Greeting us on arrival was a suave, white marble oyster bar where we were to dine, and rugged, bare brick walls reminiscent of the location’s Spitalfields Market origins. Our coats taken and quickly seated at the bar, we began the Wright Brothers’ experience with a glass of Champagne as befitted the surroundings.

The Wright brothers were oyster merchants before becoming restaurateurs; the selection was extensive and the passing platters impressive. But oysters weren’t what we were there for. That will need a return visit.  I could have ordered any and all from the menu – every dish looked appealing.

Moving on from the Champagne, our jolly, jazz-handed French waitress pointed us to a clean French pinot blanc and gave us a few suggestions on the food. Although there is a kitchen in the underbelly of the restaurant, certain dishes are prepared by a chef at the oyster bar. We enjoyed watching the chef crafting seafood platters at breakneck speed yet with utmost care.12466307_911742612240622_3599707117734151312_o12804743_935839343164282_179805842971218825_n12697373_923626987718851_6114834398608245764_o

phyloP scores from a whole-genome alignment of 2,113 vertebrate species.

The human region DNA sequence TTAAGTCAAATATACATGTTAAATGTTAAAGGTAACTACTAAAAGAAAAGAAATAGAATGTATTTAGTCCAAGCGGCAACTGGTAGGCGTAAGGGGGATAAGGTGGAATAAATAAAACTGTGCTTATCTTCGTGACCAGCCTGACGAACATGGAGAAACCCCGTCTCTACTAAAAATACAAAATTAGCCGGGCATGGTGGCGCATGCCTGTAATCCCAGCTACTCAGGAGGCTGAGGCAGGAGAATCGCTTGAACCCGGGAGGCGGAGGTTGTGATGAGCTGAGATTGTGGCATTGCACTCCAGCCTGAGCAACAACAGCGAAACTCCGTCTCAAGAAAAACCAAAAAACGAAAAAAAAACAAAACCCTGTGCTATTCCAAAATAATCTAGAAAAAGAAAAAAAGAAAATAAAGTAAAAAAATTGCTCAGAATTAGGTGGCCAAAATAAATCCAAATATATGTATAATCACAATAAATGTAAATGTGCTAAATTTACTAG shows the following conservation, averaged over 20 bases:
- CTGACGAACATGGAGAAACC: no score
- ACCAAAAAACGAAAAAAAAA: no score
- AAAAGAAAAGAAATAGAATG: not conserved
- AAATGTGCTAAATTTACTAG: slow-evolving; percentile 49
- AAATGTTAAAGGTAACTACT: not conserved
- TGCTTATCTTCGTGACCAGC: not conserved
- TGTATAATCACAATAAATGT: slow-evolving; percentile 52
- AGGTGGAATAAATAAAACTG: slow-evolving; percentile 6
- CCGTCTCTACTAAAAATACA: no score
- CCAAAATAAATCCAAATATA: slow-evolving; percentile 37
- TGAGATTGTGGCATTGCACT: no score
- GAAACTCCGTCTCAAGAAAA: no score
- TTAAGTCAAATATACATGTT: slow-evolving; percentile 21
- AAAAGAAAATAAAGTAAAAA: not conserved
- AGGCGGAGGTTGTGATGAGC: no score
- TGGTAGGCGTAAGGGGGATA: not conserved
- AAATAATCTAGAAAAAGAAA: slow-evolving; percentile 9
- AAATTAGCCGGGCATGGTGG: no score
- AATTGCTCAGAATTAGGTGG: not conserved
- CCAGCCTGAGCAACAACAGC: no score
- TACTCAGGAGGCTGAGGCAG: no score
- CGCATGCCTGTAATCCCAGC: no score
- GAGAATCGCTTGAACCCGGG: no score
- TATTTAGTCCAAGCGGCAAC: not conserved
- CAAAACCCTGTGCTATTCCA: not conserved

For starters, a hot plate of octopus, pumpkin and broad beans arrived in a delectable garlic goo.  The texture of the octopus contrasted delightfully with the the melt-in-your-mouth pumpkin pieces. This was my favourite taste sensation of the night. Blow-torched tiger prawns with a coriander and lime mayonnaise were also sublime.

For mains, a large fillet of fall-apart Bidford hake, braised arroncina beans, chorizo and spinach was a good one. The special of sea bream with pancetta, clams and a bit of green was baked to perfection.

We finished up with a decadent chocolate mousse and vanilla sauce, topped with dried raspberries and chocolate soil. My lady friend was in raptures.  The “burnt cream” was also delicious.

All in all, start to finish, octopus to prawn to fish to clam, we had a superb experience chez The Wright Brothers, and one to be highly recommended!